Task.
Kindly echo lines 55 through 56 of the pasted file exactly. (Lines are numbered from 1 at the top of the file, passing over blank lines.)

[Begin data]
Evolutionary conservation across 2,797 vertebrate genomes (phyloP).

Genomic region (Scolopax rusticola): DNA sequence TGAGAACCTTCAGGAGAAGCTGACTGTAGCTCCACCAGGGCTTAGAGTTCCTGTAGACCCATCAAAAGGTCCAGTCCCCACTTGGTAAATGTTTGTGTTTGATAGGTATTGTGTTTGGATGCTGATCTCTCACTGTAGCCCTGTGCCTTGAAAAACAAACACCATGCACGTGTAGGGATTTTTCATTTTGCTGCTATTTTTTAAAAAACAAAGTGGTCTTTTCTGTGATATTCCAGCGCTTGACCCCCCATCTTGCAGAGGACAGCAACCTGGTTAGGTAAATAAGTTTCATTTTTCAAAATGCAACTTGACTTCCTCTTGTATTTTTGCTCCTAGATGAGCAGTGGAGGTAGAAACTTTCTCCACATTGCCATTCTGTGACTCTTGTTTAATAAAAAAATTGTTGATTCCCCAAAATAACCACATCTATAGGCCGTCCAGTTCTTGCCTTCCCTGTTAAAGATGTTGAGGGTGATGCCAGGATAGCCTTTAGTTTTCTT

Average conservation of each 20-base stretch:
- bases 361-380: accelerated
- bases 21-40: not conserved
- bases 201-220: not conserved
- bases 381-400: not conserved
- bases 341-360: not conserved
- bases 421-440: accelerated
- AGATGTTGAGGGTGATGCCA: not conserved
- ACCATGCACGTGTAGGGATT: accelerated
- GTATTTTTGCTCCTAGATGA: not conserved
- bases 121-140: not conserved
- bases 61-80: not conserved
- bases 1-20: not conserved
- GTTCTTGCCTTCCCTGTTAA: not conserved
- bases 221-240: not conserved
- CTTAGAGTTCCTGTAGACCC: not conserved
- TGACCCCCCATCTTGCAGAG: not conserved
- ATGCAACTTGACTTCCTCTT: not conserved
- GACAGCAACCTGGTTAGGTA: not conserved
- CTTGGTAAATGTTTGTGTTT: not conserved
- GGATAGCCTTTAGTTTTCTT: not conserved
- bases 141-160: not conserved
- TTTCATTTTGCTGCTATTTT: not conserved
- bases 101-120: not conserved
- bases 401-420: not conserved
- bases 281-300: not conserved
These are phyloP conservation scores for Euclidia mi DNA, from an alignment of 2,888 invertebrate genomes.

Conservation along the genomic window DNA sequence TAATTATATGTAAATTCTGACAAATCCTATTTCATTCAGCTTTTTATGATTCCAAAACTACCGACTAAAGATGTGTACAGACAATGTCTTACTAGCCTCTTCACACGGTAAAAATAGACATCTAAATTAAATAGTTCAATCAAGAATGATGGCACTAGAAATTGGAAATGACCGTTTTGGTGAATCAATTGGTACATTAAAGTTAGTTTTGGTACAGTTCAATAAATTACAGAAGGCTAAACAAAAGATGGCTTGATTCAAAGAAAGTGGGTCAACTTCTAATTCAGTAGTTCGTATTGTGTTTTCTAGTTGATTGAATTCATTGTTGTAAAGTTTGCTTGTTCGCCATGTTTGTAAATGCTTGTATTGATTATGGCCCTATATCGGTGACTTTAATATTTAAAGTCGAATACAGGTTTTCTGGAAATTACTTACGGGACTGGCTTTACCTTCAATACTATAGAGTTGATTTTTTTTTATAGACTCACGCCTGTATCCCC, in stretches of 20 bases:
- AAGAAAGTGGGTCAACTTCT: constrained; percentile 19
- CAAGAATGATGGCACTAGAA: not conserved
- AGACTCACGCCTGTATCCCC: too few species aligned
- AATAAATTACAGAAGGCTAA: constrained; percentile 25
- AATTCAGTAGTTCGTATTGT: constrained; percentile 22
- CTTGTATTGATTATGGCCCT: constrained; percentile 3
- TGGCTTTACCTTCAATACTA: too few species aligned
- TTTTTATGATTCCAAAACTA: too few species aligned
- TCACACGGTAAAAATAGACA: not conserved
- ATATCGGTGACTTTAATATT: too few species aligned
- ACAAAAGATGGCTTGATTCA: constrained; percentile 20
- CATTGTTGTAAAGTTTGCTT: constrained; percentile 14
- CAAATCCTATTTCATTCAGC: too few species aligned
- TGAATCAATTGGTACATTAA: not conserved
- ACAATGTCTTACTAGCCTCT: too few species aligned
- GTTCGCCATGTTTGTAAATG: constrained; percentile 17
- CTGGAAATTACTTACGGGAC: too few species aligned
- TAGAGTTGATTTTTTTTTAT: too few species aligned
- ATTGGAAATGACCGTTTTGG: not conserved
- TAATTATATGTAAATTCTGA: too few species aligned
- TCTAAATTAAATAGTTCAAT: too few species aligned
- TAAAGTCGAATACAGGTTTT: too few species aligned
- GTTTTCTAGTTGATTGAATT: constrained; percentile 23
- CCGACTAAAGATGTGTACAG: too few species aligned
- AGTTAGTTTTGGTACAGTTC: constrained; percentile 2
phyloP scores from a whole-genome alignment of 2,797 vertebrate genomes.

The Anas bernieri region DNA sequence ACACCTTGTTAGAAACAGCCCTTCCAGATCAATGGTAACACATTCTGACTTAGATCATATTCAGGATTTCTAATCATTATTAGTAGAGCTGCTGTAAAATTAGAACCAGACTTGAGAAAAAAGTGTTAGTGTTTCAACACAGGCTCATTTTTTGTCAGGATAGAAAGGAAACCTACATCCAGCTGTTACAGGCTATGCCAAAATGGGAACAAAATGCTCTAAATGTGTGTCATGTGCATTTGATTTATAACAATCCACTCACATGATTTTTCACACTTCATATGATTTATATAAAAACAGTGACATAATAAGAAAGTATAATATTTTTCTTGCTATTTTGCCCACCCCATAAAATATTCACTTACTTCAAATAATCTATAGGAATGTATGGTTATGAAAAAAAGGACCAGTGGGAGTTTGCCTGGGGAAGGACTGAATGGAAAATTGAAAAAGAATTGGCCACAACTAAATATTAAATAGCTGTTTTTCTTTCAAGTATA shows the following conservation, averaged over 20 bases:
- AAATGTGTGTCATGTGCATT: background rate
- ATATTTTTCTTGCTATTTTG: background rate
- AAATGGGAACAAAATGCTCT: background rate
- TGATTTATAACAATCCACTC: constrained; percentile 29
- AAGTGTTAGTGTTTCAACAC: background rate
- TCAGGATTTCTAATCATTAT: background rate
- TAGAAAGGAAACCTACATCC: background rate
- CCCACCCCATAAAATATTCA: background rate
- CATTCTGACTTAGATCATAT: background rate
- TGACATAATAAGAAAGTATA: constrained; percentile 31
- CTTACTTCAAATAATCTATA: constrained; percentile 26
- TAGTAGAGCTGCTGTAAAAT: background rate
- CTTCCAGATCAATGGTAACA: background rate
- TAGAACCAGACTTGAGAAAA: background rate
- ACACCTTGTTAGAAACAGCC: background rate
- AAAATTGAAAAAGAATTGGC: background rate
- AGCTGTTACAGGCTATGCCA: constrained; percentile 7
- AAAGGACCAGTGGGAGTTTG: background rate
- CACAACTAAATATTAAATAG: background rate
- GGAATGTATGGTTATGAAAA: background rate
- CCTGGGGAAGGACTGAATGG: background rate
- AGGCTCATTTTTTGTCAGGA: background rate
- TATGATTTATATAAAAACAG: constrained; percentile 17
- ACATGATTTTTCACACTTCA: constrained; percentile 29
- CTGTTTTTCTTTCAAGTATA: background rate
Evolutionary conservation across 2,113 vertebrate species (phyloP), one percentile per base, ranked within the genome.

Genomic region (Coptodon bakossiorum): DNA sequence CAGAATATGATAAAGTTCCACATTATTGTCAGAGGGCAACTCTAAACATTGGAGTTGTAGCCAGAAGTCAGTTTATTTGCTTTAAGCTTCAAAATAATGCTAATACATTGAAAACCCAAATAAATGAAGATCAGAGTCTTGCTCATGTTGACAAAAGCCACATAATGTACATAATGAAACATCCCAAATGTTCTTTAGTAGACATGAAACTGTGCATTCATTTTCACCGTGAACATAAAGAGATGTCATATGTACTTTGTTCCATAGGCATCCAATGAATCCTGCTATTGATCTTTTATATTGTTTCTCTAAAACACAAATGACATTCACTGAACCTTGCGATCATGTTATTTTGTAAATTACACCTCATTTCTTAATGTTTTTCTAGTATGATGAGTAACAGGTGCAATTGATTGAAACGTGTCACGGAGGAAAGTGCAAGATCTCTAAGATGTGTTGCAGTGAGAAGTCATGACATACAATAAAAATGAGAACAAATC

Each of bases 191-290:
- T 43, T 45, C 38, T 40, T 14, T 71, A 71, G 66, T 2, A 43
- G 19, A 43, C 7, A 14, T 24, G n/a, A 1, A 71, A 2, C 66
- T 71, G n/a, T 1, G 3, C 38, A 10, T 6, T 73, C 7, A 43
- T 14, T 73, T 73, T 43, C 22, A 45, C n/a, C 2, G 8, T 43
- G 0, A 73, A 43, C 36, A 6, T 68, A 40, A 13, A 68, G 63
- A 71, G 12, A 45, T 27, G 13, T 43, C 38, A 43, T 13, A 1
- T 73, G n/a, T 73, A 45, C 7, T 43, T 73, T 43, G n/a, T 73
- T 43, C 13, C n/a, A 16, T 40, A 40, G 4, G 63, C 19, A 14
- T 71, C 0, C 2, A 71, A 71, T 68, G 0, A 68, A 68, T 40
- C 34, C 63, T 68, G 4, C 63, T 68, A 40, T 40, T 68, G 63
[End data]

- AGTTAGTTTTGGTACAGTTC: constrained; percentile 2
phyloP scores from a whole-genome alignment of 2,797 vertebrate genomes.